I have been making an effort to empty out my back sheds where I have been storing art for years; emptying them out because of all the wild animals that have taken a liking to eating my early work. I have been repairing the damaged pieces, wrapping them up for climate controlled storage or just throwing things away that were too far gone.
This past weekend I pulled out one of my early pieces that actually sort of launched my career. I had discovered that “Early Morning” had become a nest to some type of critter that could care less that my wife and I spent a whole spring break gluing down the toothpicks that simulated the grass in the “Garden.” It was in need of some restoration to say the least.
Seeing the piece brought back a flood of memories.
In the 1980 I was a young artist starting my career. I was making art with a fervor and doing what young artist do…..entering shows, trying to get my work out there before the public…maybe win a prize and hopefully get notice by the media.
‘Adam and Eve’ tossed out of City Hall
In late 1979, early 1980 I had created a piece called “Early Morning.” I entered the piece into the Texas Fine Arts Association show being held at Dallas City Hall. I had driven it in from Commerce Texas, where I was finishing up my undergraduate work at East Texas State University. The piece was delivered and it all seemed fairly routine. The next morning I was woken by a phone call from my mother, who was calling to give me the good news / bad news. The good news was that my piece had won a 200.00 Merit Award. The bad news was that my piece was removed from the show due to the nudity in my piece. Still to this day I don’t know why they called my parents instead of me, except back in those days it was a dreaded long distance phone call. I drove back into Dallas and of course I was fit to be tied. I stopped at my parents house on the way to pick up my rejected piece.
My mother or father suggested I call Sean Mitchell, who was writing about music for the Dallas Times Herald. Sean was an old family friend and he thought that I should speak to the Herald’s art critic. In 1980, Dallas had two thriving newspapers, The Dallas Morning News and the Dallas Times Herald. Sean transferred me on to the art critic. On this particular day, Dallas Times Herald Art critic, Bill Marvel was being interviewed by a student from North Texas University about the day in the life of an art critic. I believe that the day in the life of an art critic can be fairly mundane but this day Bill had a lead.
Bill said that he would meet me down at City Hall. We arranged a time and when I showed up, there was Bill Marvel waiting for me with a camera man, and the young student from North Texas there to interview him about the day in the life of an art critic.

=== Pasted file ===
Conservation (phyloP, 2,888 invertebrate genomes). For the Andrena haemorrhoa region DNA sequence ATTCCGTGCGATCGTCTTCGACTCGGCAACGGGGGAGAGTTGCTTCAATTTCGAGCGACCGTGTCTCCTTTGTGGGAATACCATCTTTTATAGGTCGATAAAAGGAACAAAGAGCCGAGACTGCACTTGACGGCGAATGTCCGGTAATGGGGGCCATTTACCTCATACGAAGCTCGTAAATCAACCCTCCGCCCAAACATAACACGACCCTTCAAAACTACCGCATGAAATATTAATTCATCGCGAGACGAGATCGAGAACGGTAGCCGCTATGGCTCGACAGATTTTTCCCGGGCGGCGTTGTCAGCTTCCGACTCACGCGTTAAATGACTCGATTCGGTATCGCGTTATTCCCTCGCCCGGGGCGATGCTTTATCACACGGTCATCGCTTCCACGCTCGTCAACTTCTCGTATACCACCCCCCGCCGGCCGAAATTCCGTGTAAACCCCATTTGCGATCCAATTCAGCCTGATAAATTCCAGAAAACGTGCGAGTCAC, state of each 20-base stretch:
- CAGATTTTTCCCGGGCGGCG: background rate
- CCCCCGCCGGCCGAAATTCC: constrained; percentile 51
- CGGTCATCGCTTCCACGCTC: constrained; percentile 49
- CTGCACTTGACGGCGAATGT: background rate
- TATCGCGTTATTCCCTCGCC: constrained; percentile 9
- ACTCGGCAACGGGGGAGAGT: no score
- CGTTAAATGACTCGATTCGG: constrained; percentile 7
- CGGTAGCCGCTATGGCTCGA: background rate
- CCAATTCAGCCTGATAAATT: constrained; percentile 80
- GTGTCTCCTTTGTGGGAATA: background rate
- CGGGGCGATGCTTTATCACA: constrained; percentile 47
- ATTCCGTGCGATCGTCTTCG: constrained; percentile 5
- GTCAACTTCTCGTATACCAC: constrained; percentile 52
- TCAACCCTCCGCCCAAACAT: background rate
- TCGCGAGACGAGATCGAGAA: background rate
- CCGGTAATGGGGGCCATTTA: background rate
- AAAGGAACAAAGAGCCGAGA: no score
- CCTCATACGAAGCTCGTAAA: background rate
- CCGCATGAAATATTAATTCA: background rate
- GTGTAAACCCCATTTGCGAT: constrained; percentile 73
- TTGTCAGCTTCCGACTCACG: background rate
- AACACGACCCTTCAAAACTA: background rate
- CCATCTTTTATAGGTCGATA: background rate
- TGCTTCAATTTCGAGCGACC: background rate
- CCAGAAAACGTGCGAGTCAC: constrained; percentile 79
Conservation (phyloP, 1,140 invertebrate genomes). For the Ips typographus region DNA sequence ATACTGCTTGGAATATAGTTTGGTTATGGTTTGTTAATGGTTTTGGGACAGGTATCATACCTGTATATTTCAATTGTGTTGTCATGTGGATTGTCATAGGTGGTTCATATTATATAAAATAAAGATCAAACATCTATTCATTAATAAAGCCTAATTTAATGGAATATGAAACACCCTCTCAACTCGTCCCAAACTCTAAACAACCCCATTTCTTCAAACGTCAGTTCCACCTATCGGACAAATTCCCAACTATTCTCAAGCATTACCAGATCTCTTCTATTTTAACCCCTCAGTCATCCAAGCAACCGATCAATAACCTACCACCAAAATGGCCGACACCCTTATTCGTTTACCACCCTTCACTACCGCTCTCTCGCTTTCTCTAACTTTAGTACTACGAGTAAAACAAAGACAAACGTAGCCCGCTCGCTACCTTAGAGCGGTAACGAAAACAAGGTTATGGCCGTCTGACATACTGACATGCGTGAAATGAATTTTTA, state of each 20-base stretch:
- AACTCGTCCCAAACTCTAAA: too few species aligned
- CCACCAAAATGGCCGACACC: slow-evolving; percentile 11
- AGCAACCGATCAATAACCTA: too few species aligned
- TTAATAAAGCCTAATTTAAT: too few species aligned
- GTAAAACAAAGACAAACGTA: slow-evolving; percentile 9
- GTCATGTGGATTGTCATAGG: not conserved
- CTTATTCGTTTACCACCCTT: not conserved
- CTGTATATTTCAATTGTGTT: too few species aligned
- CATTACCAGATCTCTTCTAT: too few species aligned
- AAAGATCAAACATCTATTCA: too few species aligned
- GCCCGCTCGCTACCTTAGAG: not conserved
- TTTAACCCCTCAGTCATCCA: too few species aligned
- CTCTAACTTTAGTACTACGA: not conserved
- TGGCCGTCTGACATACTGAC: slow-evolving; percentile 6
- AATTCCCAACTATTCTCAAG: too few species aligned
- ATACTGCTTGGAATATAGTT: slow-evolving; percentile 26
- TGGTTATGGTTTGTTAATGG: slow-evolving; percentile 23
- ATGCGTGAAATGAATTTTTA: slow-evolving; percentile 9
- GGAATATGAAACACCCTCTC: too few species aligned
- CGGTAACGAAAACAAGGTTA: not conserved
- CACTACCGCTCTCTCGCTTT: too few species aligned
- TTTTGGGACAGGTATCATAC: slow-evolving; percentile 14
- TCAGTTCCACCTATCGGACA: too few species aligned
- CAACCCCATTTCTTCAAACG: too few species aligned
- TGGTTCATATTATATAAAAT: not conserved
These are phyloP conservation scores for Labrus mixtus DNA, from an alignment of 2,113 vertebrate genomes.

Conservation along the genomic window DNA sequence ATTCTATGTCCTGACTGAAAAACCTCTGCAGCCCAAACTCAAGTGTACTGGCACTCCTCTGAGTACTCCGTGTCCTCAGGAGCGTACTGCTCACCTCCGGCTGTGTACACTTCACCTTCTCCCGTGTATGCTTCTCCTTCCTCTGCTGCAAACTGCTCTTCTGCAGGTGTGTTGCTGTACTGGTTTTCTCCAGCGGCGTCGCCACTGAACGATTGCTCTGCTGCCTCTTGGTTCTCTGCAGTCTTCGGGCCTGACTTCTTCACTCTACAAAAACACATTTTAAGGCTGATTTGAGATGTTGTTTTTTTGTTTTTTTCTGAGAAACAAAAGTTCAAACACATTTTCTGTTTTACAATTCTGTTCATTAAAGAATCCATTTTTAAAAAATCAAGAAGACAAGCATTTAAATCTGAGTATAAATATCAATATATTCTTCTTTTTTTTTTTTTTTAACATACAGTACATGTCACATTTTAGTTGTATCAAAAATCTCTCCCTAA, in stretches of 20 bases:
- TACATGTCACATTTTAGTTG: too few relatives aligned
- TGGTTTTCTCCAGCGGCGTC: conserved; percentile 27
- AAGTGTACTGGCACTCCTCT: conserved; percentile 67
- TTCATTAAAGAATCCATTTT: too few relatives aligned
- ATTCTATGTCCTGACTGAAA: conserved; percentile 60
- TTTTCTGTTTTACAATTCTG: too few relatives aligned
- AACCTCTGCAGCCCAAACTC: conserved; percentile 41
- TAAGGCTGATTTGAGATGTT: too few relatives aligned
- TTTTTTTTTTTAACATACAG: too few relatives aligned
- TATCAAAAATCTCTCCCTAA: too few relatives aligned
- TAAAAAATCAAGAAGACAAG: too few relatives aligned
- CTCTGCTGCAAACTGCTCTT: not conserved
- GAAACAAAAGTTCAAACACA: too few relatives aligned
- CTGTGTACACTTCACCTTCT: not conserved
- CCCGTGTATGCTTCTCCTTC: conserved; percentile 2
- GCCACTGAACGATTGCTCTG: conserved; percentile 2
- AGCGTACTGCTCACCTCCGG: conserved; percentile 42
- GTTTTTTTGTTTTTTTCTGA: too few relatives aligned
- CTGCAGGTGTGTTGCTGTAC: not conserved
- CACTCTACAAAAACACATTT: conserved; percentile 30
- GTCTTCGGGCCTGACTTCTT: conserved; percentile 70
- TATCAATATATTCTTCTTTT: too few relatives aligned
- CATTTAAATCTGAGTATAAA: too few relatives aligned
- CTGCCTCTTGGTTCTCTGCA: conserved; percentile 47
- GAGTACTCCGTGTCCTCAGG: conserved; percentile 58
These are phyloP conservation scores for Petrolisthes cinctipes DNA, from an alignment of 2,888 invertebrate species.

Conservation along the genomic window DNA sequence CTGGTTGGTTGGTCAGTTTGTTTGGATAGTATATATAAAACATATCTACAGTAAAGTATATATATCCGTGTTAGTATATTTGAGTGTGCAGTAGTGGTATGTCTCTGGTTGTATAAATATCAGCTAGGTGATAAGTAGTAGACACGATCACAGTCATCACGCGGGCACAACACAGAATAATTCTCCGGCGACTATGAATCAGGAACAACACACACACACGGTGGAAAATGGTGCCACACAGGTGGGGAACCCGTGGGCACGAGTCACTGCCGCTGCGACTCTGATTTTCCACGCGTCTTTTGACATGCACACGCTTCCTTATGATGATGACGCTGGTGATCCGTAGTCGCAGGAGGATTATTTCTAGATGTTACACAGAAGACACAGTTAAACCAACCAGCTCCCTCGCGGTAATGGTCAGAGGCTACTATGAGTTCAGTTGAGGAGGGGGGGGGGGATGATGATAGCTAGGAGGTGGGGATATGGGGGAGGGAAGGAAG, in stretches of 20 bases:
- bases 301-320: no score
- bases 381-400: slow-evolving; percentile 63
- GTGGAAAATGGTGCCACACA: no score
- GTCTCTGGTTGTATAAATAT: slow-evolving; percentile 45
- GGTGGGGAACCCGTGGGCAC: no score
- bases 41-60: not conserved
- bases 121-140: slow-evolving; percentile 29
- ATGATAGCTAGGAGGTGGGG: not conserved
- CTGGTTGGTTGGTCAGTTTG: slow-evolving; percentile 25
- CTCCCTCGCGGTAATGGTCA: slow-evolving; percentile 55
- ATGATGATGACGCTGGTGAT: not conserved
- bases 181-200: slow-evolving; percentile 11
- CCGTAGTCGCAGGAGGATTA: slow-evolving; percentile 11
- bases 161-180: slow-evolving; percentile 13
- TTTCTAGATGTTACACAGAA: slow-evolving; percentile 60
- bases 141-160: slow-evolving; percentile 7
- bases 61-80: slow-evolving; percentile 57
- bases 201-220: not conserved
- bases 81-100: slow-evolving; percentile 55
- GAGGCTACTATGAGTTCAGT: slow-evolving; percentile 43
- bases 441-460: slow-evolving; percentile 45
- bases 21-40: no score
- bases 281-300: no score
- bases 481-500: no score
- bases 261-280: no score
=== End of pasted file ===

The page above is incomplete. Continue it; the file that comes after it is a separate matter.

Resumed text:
We found Steve Rosen, manager of special events for City Hall. Poor guy didn’t know what hit him. One mad artist with a Dallas Times Herald art critic, camera man and a young student from North Texas University there to interview Bill about the day in the life of an “art critic” all barging into his office, demanding answers to this injustice that I had suffered.
It began to sound like a verse out of “Alice’s Restaurant”
After getting the run around, I was finally shown my piece and I took it home. The next morning I got a call from my mother who told me that I needed to go out and buy a copy of the Dallas Times Herald.
The main headline for the Dallas Times Herald April 15, 1980 was “4 Texas divers lured to death in Florida cave.” There on the bottom of page 1 was the article, Bill Marvel had written just the day before. The title for the article was “Adam and Eve tossed out of City Hall.”
Mr. Rosen was quoted as saying in the article,”This is not any censorship measure. But it’s pretty graphic. And people don’t come in here to see an art exhibit.”
The next morning I was woken up and interviewed on live radio about the whole incident. That evening my story appeared on all three local television station’s six o’clock news, two of which also included photos of my piece.
Within six months I was having a one person show at the famed D.W. Gallery.
It likely wouldn’t happen now days in the shrill noise of the continuous 24/7 news cycle. You would think that there would be more news being reported now days but instead of news we get sound bites that gets repeated over and over into an endless blur which beats the populous into a seemingly mindless submission. What passes for news these days is drivel and generally so packed with half truths and lies that support this viewpoint or another. But on that day, way back when, my little local story caught fire and even went out over the wire service and was picked up by newspapers around the country.
My piece was removed out of fear that someone might be offended. And the funny thing about it was that if it had been left in the show, City Hall might have gotten a complaint or two, but after the show ended my piece would have been promptly forgotten about.
For me it ended up being a watershed moment and 36 years later I’m still at it.